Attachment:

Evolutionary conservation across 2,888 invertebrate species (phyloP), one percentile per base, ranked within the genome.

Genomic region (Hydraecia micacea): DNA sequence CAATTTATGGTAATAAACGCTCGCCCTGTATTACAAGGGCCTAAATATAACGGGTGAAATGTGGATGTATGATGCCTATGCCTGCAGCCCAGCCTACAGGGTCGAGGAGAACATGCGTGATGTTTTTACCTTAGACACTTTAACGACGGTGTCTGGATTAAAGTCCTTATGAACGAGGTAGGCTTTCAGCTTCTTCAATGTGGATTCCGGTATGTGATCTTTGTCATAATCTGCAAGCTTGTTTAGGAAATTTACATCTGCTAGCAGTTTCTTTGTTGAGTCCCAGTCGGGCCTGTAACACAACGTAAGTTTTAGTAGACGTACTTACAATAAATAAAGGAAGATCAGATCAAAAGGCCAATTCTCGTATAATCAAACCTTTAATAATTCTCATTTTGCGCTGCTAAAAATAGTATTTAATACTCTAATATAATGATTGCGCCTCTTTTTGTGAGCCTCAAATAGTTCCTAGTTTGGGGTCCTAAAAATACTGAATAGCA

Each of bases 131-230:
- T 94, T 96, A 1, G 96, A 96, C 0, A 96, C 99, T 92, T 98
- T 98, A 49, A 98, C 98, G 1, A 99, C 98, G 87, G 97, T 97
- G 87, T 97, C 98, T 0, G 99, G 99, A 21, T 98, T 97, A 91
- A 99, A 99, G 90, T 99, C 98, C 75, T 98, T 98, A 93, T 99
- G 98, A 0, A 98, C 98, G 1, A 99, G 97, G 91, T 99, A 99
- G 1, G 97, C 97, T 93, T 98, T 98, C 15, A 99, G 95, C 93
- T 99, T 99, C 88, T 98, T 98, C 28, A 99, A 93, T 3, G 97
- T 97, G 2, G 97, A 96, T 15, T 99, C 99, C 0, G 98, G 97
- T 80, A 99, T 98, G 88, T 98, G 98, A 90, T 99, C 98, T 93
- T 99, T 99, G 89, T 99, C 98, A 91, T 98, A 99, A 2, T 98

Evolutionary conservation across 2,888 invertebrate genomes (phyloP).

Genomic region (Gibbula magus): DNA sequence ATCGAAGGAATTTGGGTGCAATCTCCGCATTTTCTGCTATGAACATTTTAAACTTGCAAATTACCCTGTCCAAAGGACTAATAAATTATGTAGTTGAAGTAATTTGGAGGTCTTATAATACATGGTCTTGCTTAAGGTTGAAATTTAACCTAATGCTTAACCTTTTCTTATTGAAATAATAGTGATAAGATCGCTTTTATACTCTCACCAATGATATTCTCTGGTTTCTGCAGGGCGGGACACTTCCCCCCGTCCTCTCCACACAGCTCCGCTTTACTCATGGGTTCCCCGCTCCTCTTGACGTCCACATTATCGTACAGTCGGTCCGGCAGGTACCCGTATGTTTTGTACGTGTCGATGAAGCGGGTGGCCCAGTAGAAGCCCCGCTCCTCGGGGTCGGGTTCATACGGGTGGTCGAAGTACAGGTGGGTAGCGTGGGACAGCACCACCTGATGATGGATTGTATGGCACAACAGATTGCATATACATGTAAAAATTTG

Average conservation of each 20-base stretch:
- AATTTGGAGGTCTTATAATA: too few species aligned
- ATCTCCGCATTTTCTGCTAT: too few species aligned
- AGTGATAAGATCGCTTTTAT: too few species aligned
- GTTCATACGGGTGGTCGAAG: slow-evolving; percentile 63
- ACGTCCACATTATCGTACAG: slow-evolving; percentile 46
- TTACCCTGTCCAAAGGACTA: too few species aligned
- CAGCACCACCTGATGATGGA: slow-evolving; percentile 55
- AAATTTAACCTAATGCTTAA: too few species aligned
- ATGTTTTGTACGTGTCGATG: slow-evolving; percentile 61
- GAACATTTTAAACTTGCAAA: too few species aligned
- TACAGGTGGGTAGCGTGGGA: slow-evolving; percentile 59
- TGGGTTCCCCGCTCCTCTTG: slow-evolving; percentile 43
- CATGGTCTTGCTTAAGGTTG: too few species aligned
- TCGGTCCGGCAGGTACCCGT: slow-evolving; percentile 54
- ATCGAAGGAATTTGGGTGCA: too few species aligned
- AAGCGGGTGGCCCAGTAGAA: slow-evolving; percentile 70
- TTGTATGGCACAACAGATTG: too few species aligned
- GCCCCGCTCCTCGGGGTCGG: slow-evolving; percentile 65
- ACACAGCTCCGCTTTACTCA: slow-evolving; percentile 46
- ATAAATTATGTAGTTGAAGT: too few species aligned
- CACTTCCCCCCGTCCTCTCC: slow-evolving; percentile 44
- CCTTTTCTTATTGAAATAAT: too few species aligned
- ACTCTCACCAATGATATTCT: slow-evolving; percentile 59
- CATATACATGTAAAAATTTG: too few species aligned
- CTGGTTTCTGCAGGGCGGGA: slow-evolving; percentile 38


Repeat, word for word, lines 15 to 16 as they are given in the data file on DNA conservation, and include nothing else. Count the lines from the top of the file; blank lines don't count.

Genomic region (Gibbula magus): DNA sequence ATCGAAGGAATTTGGGTGCAATCTCCGCATTTTCTGCTATGAACATTTTAAACTTGCAAATTACCCTGTCCAAAGGACTAATAAATTATGTAGTTGAAGTAATTTGGAGGTCTTATAATACATGGTCTTGCTTAAGGTTGAAATTTAACCTAATGCTTAACCTTTTCTTATTGAAATAATAGTGATAAGATCGCTTTTATACTCTCACCAATGATATTCTCTGGTTTCTGCAGGGCGGGACACTTCCCCCCGTCCTCTCCACACAGCTCCGCTTTACTCATGGGTTCCCCGCTCCTCTTGACGTCCACATTATCGTACAGTCGGTCCGGCAGGTACCCGTATGTTTTGTACGTGTCGATGAAGCGGGTGGCCCAGTAGAAGCCCCGCTCCTCGGGGTCGGGTTCATACGGGTGGTCGAAGTACAGGTGGGTAGCGTGGGACAGCACCACCTGATGATGGATTGTATGGCACAACAGATTGCATATACATGTAAAAATTTG

Average conservation of each 20-base stretch: